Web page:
Such would appear to have been the state of the Highlands when the happy idea of going further afield for the indulgence of his tastes first dawned upon the mind of the southern sportsman; and, when his inclinations pointed northward, his wildest dreams could scarcely have suggested to him that a barren moorland and rugged hill-country could ever possess sufficient charms to induce him to become a willing resident in its solitudes even for a season, still less that, after once experiencing its effects and tasting its delights, he should in after-time look forward to the same period of each year with the impatient longing of a schoolboy for breaking-up day.
Among the earliest pioneers into the unexplored region of the north, was the celebrated Colonel Thornton, who, in the year 1803, made a successful progress through the Highlands of Scotland for the express purpose of shooting and hawking and fishing—we use the word progress advisedly, because all his appointments and appliances, both for the journey and its objects, were on an almost regal scale. He published an account of his travels and adventures in the shape of a journal, illustrated by an artist, who formed one of his numerous suite, and whose contributions to the volume formed its chief merit, The nature of his equipments sufficiently proves the sense he entertained of the
* A Sporting Tour,' &c., by Colonel Thomas Thornton, of Thornville. Royal 4to. 1804.
difficulties and privations likely to be encountered in a journey so novel ; and the details of his roving sport show at the same time how little the game was thought of by the proprietors of land.
Having secured the services of Mr. Garrard as artist to the expedition, the Colonel says:
Matters thus far arranged, it took nearly three weeks to get everything completed. I had bespoken a very curious boat during the winter, having felt the want of such an accommodation in my former journey, and I was anxious to see it put on board a York vessel previous to my quitting town. This, together with a portable kitchen, and a variety of other useful articles, being, however, at length procured, we left London in high spirits, and on reaching Thornville found everything safely arrived but the boat and the kitchen. The former, I received advice, was delivered at Hull, but of the latter, after waiting anxiously some time, Mr. Merlin disappointed me. And now, having hired a cutter, I embarked all my stores, servants, guns, dogs, nets, oatmeal, beans, &c., together with the boats—and the whole being ready for sea, only awaited a favourable breeze, which soon after sprung up—we went on board our vessel, which we christened “The Falcon." The largest boat, which was made for me in London, I named “The Ville de Paris," as a small honorary tribute to the brave Lord Rodney. The other boat was called “The Gibraltar,” and it being the fourth of June, we ordered the crew an additional quantity of Hip upon the occasion, to drink the health of our gracious Sovereign, and then, trusting to the good fortune which attends everything done on this auspicious day, we were set on shore, the sails were spread, the crew gave us a salute, and with colours flying, the vessel fell down the Ouse to Hull. At this place she was to take in biscuits, porter, &c., as well as ale and small beer (the latter being a necessary I had found great want of), and then set sail for Forres, the nearest port to Raits.'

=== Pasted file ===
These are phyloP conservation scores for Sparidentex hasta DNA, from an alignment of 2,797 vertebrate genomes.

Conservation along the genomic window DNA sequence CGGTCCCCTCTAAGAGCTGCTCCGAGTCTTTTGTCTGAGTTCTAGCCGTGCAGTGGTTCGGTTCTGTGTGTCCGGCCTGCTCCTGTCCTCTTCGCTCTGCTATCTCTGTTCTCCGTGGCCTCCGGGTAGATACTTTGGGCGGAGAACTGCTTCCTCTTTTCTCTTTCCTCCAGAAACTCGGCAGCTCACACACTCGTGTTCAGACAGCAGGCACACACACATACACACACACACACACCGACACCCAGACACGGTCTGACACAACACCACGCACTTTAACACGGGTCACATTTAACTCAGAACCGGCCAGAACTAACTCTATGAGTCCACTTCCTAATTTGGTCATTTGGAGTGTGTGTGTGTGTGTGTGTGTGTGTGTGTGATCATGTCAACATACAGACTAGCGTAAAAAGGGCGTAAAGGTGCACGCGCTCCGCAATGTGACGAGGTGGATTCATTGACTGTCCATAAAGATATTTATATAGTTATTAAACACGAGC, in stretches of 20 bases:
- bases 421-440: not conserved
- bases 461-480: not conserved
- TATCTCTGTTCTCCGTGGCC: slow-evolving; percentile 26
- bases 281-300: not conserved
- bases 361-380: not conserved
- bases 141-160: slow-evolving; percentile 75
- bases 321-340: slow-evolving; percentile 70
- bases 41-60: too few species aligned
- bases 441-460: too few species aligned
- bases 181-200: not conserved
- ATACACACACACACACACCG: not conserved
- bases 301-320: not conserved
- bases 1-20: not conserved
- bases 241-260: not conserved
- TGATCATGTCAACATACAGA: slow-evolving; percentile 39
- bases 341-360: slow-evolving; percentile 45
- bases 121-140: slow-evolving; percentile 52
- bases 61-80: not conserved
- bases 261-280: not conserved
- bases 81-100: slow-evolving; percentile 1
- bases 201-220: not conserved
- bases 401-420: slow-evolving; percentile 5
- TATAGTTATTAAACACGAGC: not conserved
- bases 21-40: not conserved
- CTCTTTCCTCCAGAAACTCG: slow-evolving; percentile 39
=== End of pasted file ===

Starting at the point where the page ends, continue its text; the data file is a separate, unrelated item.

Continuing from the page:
This was the name of a place he had hired in Strathspey as a sort of head-quarters, from which to make forays against the game with hawk and hound, with gun and rifle, and against the fish with rod, and trimmer, and net.
The cutter saved, by the presence of mind of Mrs. C., the housekeeper, from shipwreck (she hoisted, as a signal of distress, what white linen she could
procure, on the oar of the little jolly-boat '), arrived safely at Forres. “Their next concern was to procure carts to convey the cargo; and so little do these people carry in their small carriages, that it took no less than forty-nine, independent of the boats, which were left to the care of the captain, who pleased himself with having invented a kind of sledge which, with four horses, might transport the two boats over the mountains to Raits.'